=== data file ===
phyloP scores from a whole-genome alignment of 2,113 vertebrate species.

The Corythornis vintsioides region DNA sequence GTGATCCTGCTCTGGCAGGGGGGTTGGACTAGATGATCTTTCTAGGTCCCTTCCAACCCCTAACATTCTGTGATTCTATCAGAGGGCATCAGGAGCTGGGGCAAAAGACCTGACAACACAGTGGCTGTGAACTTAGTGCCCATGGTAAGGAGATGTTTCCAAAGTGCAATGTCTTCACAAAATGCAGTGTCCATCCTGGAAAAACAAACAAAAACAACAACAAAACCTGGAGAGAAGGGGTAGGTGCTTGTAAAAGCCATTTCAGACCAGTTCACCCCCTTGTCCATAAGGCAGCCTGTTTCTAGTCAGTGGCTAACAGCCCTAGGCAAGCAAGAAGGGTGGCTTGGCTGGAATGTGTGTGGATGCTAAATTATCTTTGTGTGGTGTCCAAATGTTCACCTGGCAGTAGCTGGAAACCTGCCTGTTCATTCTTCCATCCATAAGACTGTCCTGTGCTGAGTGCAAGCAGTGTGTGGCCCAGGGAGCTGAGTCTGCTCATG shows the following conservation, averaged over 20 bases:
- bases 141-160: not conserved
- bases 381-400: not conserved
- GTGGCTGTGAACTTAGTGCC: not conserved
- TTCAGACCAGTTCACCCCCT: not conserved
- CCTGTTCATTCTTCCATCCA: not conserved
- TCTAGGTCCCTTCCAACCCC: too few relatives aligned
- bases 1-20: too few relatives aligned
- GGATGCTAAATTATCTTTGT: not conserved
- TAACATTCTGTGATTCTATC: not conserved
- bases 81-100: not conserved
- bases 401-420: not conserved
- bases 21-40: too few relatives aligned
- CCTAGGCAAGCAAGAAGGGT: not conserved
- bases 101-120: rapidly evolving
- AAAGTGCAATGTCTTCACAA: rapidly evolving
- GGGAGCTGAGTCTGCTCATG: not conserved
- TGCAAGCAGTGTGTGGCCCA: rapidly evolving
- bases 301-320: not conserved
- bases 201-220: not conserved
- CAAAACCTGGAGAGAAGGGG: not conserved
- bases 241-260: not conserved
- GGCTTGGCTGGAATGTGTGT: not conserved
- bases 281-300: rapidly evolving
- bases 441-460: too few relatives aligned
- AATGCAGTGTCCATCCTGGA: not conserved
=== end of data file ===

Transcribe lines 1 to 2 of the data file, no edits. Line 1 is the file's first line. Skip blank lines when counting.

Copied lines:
phyloP scores from a whole-genome alignment of 2,113 vertebrate species.

The Corythornis vintsioides region DNA sequence GTGATCCTGCTCTGGCAGGGGGGTTGGACTAGATGATCTTTCTAGGTCCCTTCCAACCCCTAACATTCTGTGATTCTATCAGAGGGCATCAGGAGCTGGGGCAAAAGACCTGACAACACAGTGGCTGTGAACTTAGTGCCCATGGTAAGGAGATGTTTCCAAAGTGCAATGTCTTCACAAAATGCAGTGTCCATCCTGGAAAAACAAACAAAAACAACAACAAAACCTGGAGAGAAGGGGTAGGTGCTTGTAAAAGCCATTTCAGACCAGTTCACCCCCTTGTCCATAAGGCAGCCTGTTTCTAGTCAGTGGCTAACAGCCCTAGGCAAGCAAGAAGGGTGGCTTGGCTGGAATGTGTGTGGATGCTAAATTATCTTTGTGTGGTGTCCAAATGTTCACCTGGCAGTAGCTGGAAACCTGCCTGTTCATTCTTCCATCCATAAGACTGTCCTGTGCTGAGTGCAAGCAGTGTGTGGCCCAGGGAGCTGAGTCTGCTCATG shows the following conservation, averaged over 20 bases: